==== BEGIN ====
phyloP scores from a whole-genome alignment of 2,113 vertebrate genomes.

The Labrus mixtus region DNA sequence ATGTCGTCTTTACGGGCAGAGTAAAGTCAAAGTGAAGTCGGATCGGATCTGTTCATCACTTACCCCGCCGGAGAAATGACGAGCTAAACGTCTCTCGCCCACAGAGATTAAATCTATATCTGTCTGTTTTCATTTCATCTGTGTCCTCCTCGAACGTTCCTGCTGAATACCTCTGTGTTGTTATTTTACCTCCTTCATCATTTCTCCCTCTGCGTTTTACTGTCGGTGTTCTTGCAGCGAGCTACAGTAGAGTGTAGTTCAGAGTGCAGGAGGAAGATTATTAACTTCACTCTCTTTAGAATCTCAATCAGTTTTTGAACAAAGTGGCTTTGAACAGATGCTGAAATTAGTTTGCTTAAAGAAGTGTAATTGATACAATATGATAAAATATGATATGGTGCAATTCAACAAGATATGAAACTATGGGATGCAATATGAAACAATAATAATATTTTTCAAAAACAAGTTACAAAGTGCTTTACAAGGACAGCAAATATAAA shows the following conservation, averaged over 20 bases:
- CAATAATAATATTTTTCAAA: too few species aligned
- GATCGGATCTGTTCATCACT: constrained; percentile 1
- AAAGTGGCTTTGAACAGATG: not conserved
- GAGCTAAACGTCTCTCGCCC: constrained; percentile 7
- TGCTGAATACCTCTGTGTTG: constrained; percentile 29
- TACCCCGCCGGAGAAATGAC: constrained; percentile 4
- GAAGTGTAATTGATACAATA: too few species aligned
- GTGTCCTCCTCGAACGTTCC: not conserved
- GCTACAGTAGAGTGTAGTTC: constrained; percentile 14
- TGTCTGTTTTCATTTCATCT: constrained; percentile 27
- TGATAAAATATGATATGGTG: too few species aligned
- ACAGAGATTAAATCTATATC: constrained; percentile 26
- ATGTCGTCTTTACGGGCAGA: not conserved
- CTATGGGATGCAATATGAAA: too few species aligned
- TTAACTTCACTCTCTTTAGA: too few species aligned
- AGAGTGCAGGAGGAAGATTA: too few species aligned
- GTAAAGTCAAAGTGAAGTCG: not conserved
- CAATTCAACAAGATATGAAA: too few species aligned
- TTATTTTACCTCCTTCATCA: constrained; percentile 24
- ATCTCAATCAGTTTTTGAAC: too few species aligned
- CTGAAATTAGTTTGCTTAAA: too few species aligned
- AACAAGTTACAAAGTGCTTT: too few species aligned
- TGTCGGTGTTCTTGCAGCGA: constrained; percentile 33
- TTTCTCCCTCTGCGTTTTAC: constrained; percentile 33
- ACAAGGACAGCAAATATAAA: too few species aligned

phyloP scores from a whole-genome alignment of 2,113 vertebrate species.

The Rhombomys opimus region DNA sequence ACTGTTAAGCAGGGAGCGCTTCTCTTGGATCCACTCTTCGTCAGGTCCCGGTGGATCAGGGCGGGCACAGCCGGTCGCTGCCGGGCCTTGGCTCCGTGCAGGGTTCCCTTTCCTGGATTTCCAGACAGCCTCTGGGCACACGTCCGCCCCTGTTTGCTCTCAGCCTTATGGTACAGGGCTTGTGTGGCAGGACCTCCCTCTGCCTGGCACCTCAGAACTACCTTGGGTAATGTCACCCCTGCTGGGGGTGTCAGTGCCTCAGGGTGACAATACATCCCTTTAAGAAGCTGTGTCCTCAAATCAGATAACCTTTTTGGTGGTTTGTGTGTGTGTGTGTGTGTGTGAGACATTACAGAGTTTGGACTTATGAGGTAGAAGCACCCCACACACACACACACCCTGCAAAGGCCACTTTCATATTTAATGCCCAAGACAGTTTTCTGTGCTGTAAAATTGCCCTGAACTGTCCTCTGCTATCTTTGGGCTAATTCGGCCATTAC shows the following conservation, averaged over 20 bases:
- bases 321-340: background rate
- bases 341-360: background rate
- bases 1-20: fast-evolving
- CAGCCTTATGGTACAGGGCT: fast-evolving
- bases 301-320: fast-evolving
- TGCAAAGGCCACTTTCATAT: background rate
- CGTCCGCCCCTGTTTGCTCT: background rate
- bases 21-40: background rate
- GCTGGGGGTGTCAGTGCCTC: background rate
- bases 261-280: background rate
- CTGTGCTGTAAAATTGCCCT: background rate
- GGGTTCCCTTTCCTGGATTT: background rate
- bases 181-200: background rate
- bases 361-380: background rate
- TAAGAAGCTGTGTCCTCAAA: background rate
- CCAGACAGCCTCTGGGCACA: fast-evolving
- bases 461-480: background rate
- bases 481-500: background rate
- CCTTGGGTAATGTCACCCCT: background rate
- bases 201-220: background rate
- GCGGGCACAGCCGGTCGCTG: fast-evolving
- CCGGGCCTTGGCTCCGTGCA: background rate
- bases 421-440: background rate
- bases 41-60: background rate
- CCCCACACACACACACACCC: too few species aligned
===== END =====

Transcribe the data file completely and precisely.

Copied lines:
phyloP scores from a whole-genome alignment of 2,113 vertebrate genomes.

The Labrus mixtus region DNA sequence ATGTCGTCTTTACGGGCAGAGTAAAGTCAAAGTGAAGTCGGATCGGATCTGTTCATCACTTACCCCGCCGGAGAAATGACGAGCTAAACGTCTCTCGCCCACAGAGATTAAATCTATATCTGTCTGTTTTCATTTCATCTGTGTCCTCCTCGAACGTTCCTGCTGAATACCTCTGTGTTGTTATTTTACCTCCTTCATCATTTCTCCCTCTGCGTTTTACTGTCGGTGTTCTTGCAGCGAGCTACAGTAGAGTGTAGTTCAGAGTGCAGGAGGAAGATTATTAACTTCACTCTCTTTAGAATCTCAATCAGTTTTTGAACAAAGTGGCTTTGAACAGATGCTGAAATTAGTTTGCTTAAAGAAGTGTAATTGATACAATATGATAAAATATGATATGGTGCAATTCAACAAGATATGAAACTATGGGATGCAATATGAAACAATAATAATATTTTTCAAAAACAAGTTACAAAGTGCTTTACAAGGACAGCAAATATAAA shows the following conservation, averaged over 20 bases:
- CAATAATAATATTTTTCAAA: too few species aligned
- GATCGGATCTGTTCATCACT: constrained; percentile 1
- AAAGTGGCTTTGAACAGATG: not conserved
- GAGCTAAACGTCTCTCGCCC: constrained; percentile 7
- TGCTGAATACCTCTGTGTTG: constrained; percentile 29
- TACCCCGCCGGAGAAATGAC: constrained; percentile 4
- GAAGTGTAATTGATACAATA: too few species aligned
- GTGTCCTCCTCGAACGTTCC: not conserved
- GCTACAGTAGAGTGTAGTTC: constrained; percentile 14
- TGTCTGTTTTCATTTCATCT: constrained; percentile 27
- TGATAAAATATGATATGGTG: too few species aligned
- ACAGAGATTAAATCTATATC: constrained; percentile 26
- ATGTCGTCTTTACGGGCAGA: not conserved
- CTATGGGATGCAATATGAAA: too few species aligned
- TTAACTTCACTCTCTTTAGA: too few species aligned
- AGAGTGCAGGAGGAAGATTA: too few species aligned
- GTAAAGTCAAAGTGAAGTCG: not conserved
- CAATTCAACAAGATATGAAA: too few species aligned
- TTATTTTACCTCCTTCATCA: constrained; percentile 24
- ATCTCAATCAGTTTTTGAAC: too few species aligned
- CTGAAATTAGTTTGCTTAAA: too few species aligned
- AACAAGTTACAAAGTGCTTT: too few species aligned
- TGTCGGTGTTCTTGCAGCGA: constrained; percentile 33
- TTTCTCCCTCTGCGTTTTAC: constrained; percentile 33
- ACAAGGACAGCAAATATAAA: too few species aligned

phyloP scores from a whole-genome alignment of 2,113 vertebrate species.

The Rhombomys opimus region DNA sequence ACTGTTAAGCAGGGAGCGCTTCTCTTGGATCCACTCTTCGTCAGGTCCCGGTGGATCAGGGCGGGCACAGCCGGTCGCTGCCGGGCCTTGGCTCCGTGCAGGGTTCCCTTTCCTGGATTTCCAGACAGCCTCTGGGCACACGTCCGCCCCTGTTTGCTCTCAGCCTTATGGTACAGGGCTTGTGTGGCAGGACCTCCCTCTGCCTGGCACCTCAGAACTACCTTGGGTAATGTCACCCCTGCTGGGGGTGTCAGTGCCTCAGGGTGACAATACATCCCTTTAAGAAGCTGTGTCCTCAAATCAGATAACCTTTTTGGTGGTTTGTGTGTGTGTGTGTGTGTGTGAGACATTACAGAGTTTGGACTTATGAGGTAGAAGCACCCCACACACACACACACCCTGCAAAGGCCACTTTCATATTTAATGCCCAAGACAGTTTTCTGTGCTGTAAAATTGCCCTGAACTGTCCTCTGCTATCTTTGGGCTAATTCGGCCATTAC shows the following conservation, averaged over 20 bases:
- bases 321-340: background rate
- bases 341-360: background rate
- bases 1-20: fast-evolving
- CAGCCTTATGGTACAGGGCT: fast-evolving
- bases 301-320: fast-evolving
- TGCAAAGGCCACTTTCATAT: background rate
- CGTCCGCCCCTGTTTGCTCT: background rate
- bases 21-40: background rate
- GCTGGGGGTGTCAGTGCCTC: background rate
- bases 261-280: background rate
- CTGTGCTGTAAAATTGCCCT: background rate
- GGGTTCCCTTTCCTGGATTT: background rate
- bases 181-200: background rate
- bases 361-380: background rate
- TAAGAAGCTGTGTCCTCAAA: background rate
- CCAGACAGCCTCTGGGCACA: fast-evolving
- bases 461-480: background rate
- bases 481-500: background rate
- CCTTGGGTAATGTCACCCCT: background rate
- bases 201-220: background rate
- GCGGGCACAGCCGGTCGCTG: fast-evolving
- CCGGGCCTTGGCTCCGTGCA: background rate
- bases 421-440: background rate
- bases 41-60: background rate
- CCCCACACACACACACACCC: too few species aligned